So, I’m going to revamp my small slice of the internet and really focus on the things that are true, pure, and lovely. I want to share more of my experiences about the things that make life worth living, to catalogue the pieces of my heart instead of letting my thoughts dwell on the negative. I want to keep things real and honest, and stay grounded. But most of all, I want to live in the present and keep my focus on what is true.

Saturday, April 5, 2014

8/52, 9/52, 10/52, 11/52, 12/52, 13/52

Time for some baby overload... I'm catching up (yet again) on my 52 project photos.

A portrait of my child, once a week, every week, in 2014.

Amelia: Your newest obsession? Pulling every single shoe I own out of the closet. If I don't remember to shut the doors in the morning after getting dressed, I will inevitably find you here with a pile of flats at your feet. You're so fast at pulling them off the rack, too; five minutes is all you need. Stinker.

Amelia: I can barely look at this photo without tearing up. You have been sick all week with a 103 temperature and a terrible cough. The doctors still don't know what exactly is wrong. Too sick to play with even your favorite toys, you drifted off to sleep a few minutes after I took this photo.

Amelia: Why hello there! You are finally back to your normal energetic self after nearly two weeks of sickness: RSV, viral pnuemonia, and a 48 hour stomach bug (that I also caught.) You have been through so much, little squish, and daddy and I are so glad that you are feeling better!

Amelia: This particular nap went past the two hour mark, which is unheard of in this house. I'm sure you have lots of resting to catch up on after being so sick for so long. I myself have lots of staring at those squishy cheeks and mile-long eyelashes to catch up on, so this arrangement totally works.

Amelia: Sometimes I wonder when I'll stop taking pictures of your naps. 2 years? 20 years? We'll cross that bridge when we get to it, I suppose.

Amelia: I think you may be going through a growth spurt. Today we had dinner a little later than normal (chicken and cheese, your two favorites) and you just couldn't keep your eyes open. It was one of the cutest things ever - we even caught it on video, which will of course be played at your high school graduation open house. 

Thursday, February 27, 2014

7/52

A portrait of my child, once a week, every week, in 2014.

Amelia: When did you grow up so much? Quit it! You are becoming more toddler-like by the minute and I can hardly stand it. We sat watching the Olympics (men's cross country ski relay, I believe) and you were quite content to sit and munch on Cheerios and banana puffs, if only for ten minutes. It was a sweet moment that I'll cherish forever.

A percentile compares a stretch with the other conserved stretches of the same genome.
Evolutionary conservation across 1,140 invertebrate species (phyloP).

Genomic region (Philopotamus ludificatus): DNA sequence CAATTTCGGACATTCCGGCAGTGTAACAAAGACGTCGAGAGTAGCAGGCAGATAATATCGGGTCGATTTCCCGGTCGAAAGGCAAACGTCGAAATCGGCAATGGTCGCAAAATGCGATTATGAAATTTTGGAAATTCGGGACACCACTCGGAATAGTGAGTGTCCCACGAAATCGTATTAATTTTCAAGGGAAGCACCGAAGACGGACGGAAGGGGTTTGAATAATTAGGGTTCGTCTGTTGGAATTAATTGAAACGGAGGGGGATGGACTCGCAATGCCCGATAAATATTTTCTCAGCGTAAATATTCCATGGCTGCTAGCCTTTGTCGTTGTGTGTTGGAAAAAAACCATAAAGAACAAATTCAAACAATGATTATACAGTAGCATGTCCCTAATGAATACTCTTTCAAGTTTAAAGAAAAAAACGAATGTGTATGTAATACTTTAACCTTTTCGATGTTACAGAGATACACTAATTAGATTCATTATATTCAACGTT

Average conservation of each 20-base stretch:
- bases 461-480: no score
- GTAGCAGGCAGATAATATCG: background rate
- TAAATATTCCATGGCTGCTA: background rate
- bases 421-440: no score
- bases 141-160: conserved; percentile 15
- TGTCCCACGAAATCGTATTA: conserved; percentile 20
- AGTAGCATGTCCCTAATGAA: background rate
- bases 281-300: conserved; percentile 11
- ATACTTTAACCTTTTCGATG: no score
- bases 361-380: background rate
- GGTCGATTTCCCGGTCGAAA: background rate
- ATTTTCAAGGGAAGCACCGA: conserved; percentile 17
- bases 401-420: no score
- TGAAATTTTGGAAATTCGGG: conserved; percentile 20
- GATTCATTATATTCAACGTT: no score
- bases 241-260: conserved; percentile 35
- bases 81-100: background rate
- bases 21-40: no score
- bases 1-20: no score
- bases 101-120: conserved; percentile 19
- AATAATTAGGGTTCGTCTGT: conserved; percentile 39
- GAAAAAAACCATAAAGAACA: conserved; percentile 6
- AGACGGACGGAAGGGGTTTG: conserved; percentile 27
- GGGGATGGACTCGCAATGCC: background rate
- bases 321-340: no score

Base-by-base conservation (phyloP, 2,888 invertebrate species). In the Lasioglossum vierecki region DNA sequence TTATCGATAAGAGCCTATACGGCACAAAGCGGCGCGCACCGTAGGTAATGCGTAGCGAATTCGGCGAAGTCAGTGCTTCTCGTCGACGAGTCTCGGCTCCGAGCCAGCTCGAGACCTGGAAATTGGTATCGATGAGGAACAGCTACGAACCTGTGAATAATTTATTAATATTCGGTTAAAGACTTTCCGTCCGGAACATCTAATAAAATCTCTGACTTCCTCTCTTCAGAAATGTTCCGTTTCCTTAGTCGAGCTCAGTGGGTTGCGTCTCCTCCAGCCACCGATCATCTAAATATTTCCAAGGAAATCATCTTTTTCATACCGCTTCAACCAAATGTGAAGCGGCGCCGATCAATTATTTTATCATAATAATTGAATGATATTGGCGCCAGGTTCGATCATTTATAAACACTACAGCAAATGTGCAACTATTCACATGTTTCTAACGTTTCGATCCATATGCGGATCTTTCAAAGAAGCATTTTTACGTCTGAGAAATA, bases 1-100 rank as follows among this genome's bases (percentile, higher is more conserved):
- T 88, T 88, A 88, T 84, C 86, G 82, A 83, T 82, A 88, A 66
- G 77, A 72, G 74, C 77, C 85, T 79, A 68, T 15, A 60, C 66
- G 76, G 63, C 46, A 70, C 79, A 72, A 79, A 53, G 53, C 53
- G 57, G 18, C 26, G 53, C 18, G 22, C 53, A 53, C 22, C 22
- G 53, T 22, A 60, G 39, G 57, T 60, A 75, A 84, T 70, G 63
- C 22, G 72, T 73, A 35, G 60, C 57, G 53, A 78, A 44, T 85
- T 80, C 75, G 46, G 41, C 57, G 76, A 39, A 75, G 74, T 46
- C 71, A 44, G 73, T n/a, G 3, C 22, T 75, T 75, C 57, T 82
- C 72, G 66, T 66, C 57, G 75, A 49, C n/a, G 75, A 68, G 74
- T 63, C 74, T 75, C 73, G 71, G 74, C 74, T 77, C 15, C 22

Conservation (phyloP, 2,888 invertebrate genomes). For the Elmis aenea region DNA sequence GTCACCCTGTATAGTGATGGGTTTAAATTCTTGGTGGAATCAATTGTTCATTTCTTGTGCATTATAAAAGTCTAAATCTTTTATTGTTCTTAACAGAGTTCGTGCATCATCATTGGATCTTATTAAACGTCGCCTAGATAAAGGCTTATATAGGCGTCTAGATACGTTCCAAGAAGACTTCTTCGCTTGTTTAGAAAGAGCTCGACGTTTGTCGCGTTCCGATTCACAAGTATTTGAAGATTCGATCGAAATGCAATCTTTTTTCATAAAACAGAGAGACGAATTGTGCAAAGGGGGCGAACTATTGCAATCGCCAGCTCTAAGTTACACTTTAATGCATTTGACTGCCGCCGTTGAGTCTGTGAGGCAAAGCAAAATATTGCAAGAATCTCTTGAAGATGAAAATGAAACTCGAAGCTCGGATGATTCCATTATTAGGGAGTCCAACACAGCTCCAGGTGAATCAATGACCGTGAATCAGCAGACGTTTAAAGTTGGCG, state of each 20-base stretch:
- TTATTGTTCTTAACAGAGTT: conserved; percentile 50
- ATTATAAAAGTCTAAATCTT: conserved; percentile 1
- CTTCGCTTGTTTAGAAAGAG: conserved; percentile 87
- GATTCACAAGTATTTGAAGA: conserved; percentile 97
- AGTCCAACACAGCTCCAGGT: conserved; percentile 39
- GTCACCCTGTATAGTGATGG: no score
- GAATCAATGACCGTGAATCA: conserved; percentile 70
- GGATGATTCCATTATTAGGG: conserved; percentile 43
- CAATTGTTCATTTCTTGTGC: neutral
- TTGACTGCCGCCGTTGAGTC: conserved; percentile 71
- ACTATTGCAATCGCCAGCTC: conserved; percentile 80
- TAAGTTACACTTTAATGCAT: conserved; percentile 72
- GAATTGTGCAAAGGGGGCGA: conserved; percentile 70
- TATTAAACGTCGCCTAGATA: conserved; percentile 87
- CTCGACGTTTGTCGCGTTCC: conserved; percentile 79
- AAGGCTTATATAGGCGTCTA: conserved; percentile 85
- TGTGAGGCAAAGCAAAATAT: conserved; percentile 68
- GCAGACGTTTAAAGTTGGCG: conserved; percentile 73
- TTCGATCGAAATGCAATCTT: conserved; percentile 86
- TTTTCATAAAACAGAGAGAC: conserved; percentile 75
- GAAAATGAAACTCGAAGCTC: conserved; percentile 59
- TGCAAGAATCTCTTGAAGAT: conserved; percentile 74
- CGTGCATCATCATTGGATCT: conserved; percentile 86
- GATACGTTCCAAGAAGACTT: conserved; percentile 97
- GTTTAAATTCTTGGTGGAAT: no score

Wednesday, February 26, 2014

Spring Green Houseplants

Let's face it. Spring is nowhere near the midwest and I think it's going to stay that way until June, probably. Last week we had some warmer days (48 degrees!) and sunshine... my spirits were lifted and all was right in the world. Today? Snow. Tomorrow? Snow. Fat fluffy flakes and a single-digit forecast to follow. I need some sort of boost, and I've got spring green plants on the brain.

Now that Chris and I have a house of our own, I've been wanting to incorporate some houseplants into our decor. I've honestly never been much of a indoor plant person, mostly because I'm pretty clueless on how to keep them alive. In fact, I killed a mint plant a few weeks ago. Too much water? Not enough sun? Who knows. But thanks to this list of hard-to-kill house plants plants I discovered last week, I've found a few hardy plants that just might work and have just the boost of green I need to get through these gray days.


1. A "Donkey Tail" might not sound like a pretty plant, but this succulent is the cutest thing with trailing stems that flower the summer. This plant requires a lot of light and minimal watering, so hang it from a window or on a sunny shelf and you're golden.
2, 3. Moonshine Sansiveria and Snakeskin Sansiveria seem like the best bet for our home. They are hardy plants that don't need a lot of sun or water, and I love those spikey tendrils. Plus they're excellent air purifiers, and have even been known to filter out toxins like formaldehyde.
4. I have been wanting a fiddle leaf fig for ages but didn't know what they were called until I read this post by Emily Henderson. Oh man those trees are beautiful. According to Emily, a sizable tree can cost upward of $500, but this ten inch guy is only $12.99 at IKEA. I'll take it.
5. Lest we forget the blogworld's mascot, the succulent. Ikea's assorted succulent mix are adorable, pre-potted and super affordable. At $2.50 a pop you can buy one (or more) for every room in your home.

I'd also love to own a potted citrus tree someday, but considering that I can't keep a simple garden herb alive indoors, I'm going to stick to hard-to-kill vegetation for now. You can most of the above plants online, but I bet you could find most of these plants at your local nursery, too. I've even seen the sansiveria at my grocery store. Slap any of these guys in a white ceramic pot (or perhaps copper?) and you have instant Spring -- just what I need.